Drinking a few extra glasses of water a day could cut the risk of urinary tract infections for women plagued with recurrent episodes.
The finding is not really a surprise, doctors have long been telling women to drink more water to prevent or help treat recurring uncomplicated acute cystitis (AUC).
What is new is the ‘stamp of approval’ from the scientific community.
Commenting on the results of the study, lead researcher Dr Thomas Hooton from of the University of Miami, School of Medicine noted that the simple solution of drinking water made sense because the conventional wisdom is that disease-causing bacteria make their way from the vagina up the urethra to the bladder. Frequent flushing with urine can prevent the bacteria from sticking to bladder cells, growing, and causing disease.
What’s been missing, he says is some testing of that conventional wisdom.
To do that he and his colleagues enrolled 140 premenopausal women whose self-reported fluid intake was low – less than 1.5 litres (L) of total fluid a day – and who had had at least three episodes of AUC in the previous year.
A simple solution
» Conventional wisdom suggests that drinking more water each day can prevent recurrent cystitis by keeping bacteria from ‘sticking’ to the bladder wall.
» A new trial in the US has shown that this wisdom is correct.
» Women who previously drunk too little water found they could cut recurring cystitis episodes by more than half by upping their water intake by 1.5 litres daily.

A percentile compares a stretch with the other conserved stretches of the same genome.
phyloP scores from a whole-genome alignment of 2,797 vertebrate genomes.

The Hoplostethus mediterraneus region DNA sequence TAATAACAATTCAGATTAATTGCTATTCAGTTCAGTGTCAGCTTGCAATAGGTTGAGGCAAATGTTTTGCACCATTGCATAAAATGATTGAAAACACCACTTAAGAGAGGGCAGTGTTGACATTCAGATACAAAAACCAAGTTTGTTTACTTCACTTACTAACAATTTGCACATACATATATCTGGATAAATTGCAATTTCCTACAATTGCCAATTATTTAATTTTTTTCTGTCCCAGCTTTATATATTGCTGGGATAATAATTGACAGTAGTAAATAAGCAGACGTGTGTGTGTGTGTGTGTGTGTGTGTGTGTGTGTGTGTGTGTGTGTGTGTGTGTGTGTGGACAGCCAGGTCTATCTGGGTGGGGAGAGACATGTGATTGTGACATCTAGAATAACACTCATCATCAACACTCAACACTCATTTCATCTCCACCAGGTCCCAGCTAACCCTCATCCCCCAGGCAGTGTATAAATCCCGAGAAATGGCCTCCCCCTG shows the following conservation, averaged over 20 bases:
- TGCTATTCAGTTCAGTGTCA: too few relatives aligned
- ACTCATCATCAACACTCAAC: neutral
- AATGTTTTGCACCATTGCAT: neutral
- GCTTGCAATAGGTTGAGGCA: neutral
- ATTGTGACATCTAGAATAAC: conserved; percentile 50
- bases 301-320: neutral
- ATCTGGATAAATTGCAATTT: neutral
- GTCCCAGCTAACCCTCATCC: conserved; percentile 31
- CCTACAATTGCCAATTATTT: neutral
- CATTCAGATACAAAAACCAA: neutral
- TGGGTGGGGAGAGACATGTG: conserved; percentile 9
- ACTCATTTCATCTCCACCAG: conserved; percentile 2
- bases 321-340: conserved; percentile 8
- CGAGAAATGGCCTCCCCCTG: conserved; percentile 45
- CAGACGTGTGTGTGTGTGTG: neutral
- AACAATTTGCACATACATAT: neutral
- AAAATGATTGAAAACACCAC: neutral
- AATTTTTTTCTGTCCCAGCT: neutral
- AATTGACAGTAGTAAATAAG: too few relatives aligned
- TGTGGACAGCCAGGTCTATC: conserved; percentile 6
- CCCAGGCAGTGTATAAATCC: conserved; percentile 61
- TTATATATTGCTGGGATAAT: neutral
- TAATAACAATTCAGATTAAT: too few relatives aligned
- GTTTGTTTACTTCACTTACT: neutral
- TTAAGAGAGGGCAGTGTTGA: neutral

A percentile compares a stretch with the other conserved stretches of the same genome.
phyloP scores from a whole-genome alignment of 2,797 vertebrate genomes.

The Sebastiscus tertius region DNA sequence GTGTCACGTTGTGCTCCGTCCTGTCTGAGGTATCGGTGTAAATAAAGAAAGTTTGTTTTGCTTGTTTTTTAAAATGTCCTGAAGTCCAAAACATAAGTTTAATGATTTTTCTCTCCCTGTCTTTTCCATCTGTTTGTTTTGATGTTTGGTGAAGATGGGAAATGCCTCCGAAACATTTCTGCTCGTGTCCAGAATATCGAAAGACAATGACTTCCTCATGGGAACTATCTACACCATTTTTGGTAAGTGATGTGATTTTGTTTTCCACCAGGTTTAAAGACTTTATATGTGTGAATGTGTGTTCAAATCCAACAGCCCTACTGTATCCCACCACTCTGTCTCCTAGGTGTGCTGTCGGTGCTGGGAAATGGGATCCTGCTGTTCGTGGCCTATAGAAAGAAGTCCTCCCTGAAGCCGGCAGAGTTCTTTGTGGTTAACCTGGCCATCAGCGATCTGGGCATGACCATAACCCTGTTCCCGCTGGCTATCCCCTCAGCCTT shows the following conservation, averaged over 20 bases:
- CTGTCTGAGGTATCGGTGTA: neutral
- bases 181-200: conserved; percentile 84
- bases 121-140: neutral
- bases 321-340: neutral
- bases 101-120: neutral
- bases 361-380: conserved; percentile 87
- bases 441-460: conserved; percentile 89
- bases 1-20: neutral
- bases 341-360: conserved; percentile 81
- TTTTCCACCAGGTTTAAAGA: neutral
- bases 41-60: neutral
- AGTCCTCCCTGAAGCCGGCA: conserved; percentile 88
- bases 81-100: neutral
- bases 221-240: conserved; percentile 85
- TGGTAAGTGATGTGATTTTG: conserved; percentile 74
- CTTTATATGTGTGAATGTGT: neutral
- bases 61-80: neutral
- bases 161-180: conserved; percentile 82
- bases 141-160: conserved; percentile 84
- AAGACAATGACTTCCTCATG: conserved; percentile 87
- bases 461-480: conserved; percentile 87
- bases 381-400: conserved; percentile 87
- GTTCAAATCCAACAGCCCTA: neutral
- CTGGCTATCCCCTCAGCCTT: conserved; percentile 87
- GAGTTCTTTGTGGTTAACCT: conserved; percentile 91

The women were randomly assigned to either increase their water intake by 1.5 L a day or to make no change in their habits. Women in the intervention group were given 500 mL bottles of water and urged to begin drinking one at the start of each meal and to finish it before the next meal.
Follow up with the participants over a year included monthly telephone calls and regular clinic visits where there urine was tested.
Over the study period, results showed that the 70 women encouraged to drink more water:
Fewer infections, fewer antibiotics
But the key finding, was that the average number of recurrent AUC episodes in the water group over the year was 1.6, compared with 3.1 among the control women – a more than 50% decline.
The women in the water group also took significantly less medication.
“If a woman has recurrent UTIs and is looking for a way to reduce her risk, the evidence suggests that if she increases the amount of water she drinks and stays with it, she’ll likely benefit,” Dr. Hooton said.
The findings are important because many women suffer recurrent AUC and most are treated with antibiotics – confirming a common sense solution in this way could be a game changer in terms of preventing recurring infections and an important way to help reduce antibiotics use.
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